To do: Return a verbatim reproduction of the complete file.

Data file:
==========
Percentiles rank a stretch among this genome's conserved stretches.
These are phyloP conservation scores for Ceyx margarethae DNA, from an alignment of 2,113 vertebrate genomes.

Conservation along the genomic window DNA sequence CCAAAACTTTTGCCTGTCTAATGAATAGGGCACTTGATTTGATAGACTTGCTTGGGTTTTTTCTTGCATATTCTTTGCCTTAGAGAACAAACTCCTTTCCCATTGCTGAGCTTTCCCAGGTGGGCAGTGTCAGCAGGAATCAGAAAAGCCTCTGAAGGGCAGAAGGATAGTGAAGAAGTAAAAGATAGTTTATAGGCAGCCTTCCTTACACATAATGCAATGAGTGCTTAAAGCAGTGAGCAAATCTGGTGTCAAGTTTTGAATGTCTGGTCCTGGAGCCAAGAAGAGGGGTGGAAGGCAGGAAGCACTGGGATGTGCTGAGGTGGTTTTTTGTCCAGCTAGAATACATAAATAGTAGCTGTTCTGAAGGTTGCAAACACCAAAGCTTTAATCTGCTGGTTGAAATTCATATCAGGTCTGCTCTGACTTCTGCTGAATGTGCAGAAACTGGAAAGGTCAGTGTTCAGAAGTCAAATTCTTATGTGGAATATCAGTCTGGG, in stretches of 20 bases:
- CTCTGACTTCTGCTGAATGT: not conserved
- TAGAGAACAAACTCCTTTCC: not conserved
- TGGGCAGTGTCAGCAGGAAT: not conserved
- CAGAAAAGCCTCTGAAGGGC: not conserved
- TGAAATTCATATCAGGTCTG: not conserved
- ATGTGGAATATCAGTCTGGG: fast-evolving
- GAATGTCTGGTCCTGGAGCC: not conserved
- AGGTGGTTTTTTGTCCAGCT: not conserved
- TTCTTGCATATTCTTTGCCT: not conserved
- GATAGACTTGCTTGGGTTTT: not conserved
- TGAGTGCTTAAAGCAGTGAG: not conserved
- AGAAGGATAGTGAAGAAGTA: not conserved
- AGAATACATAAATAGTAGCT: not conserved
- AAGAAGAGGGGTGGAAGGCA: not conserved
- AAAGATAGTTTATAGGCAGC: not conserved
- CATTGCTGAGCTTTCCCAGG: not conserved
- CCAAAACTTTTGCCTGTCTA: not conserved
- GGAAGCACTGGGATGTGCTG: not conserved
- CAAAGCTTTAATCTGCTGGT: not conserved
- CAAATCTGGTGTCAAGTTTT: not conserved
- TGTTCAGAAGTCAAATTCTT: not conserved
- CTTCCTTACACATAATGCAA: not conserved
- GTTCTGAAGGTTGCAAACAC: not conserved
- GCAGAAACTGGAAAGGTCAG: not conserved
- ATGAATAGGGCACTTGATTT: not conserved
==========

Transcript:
Percentiles rank a stretch among this genome's conserved stretches.
These are phyloP conservation scores for Ceyx margarethae DNA, from an alignment of 2,113 vertebrate genomes.

Conservation along the genomic window DNA sequence CCAAAACTTTTGCCTGTCTAATGAATAGGGCACTTGATTTGATAGACTTGCTTGGGTTTTTTCTTGCATATTCTTTGCCTTAGAGAACAAACTCCTTTCCCATTGCTGAGCTTTCCCAGGTGGGCAGTGTCAGCAGGAATCAGAAAAGCCTCTGAAGGGCAGAAGGATAGTGAAGAAGTAAAAGATAGTTTATAGGCAGCCTTCCTTACACATAATGCAATGAGTGCTTAAAGCAGTGAGCAAATCTGGTGTCAAGTTTTGAATGTCTGGTCCTGGAGCCAAGAAGAGGGGTGGAAGGCAGGAAGCACTGGGATGTGCTGAGGTGGTTTTTTGTCCAGCTAGAATACATAAATAGTAGCTGTTCTGAAGGTTGCAAACACCAAAGCTTTAATCTGCTGGTTGAAATTCATATCAGGTCTGCTCTGACTTCTGCTGAATGTGCAGAAACTGGAAAGGTCAGTGTTCAGAAGTCAAATTCTTATGTGGAATATCAGTCTGGG, in stretches of 20 bases:
- CTCTGACTTCTGCTGAATGT: not conserved
- TAGAGAACAAACTCCTTTCC: not conserved
- TGGGCAGTGTCAGCAGGAAT: not conserved
- CAGAAAAGCCTCTGAAGGGC: not conserved
- TGAAATTCATATCAGGTCTG: not conserved
- ATGTGGAATATCAGTCTGGG: fast-evolving
- GAATGTCTGGTCCTGGAGCC: not conserved
- AGGTGGTTTTTTGTCCAGCT: not conserved
- TTCTTGCATATTCTTTGCCT: not conserved
- GATAGACTTGCTTGGGTTTT: not conserved
- TGAGTGCTTAAAGCAGTGAG: not conserved
- AGAAGGATAGTGAAGAAGTA: not conserved
- AGAATACATAAATAGTAGCT: not conserved
- AAGAAGAGGGGTGGAAGGCA: not conserved
- AAAGATAGTTTATAGGCAGC: not conserved
- CATTGCTGAGCTTTCCCAGG: not conserved
- CCAAAACTTTTGCCTGTCTA: not conserved
- GGAAGCACTGGGATGTGCTG: not conserved
- CAAAGCTTTAATCTGCTGGT: not conserved
- CAAATCTGGTGTCAAGTTTT: not conserved
- TGTTCAGAAGTCAAATTCTT: not conserved
- CTTCCTTACACATAATGCAA: not conserved
- GTTCTGAAGGTTGCAAACAC: not conserved
- GCAGAAACTGGAAAGGTCAG: not conserved
- ATGAATAGGGCACTTGATTT: not conserved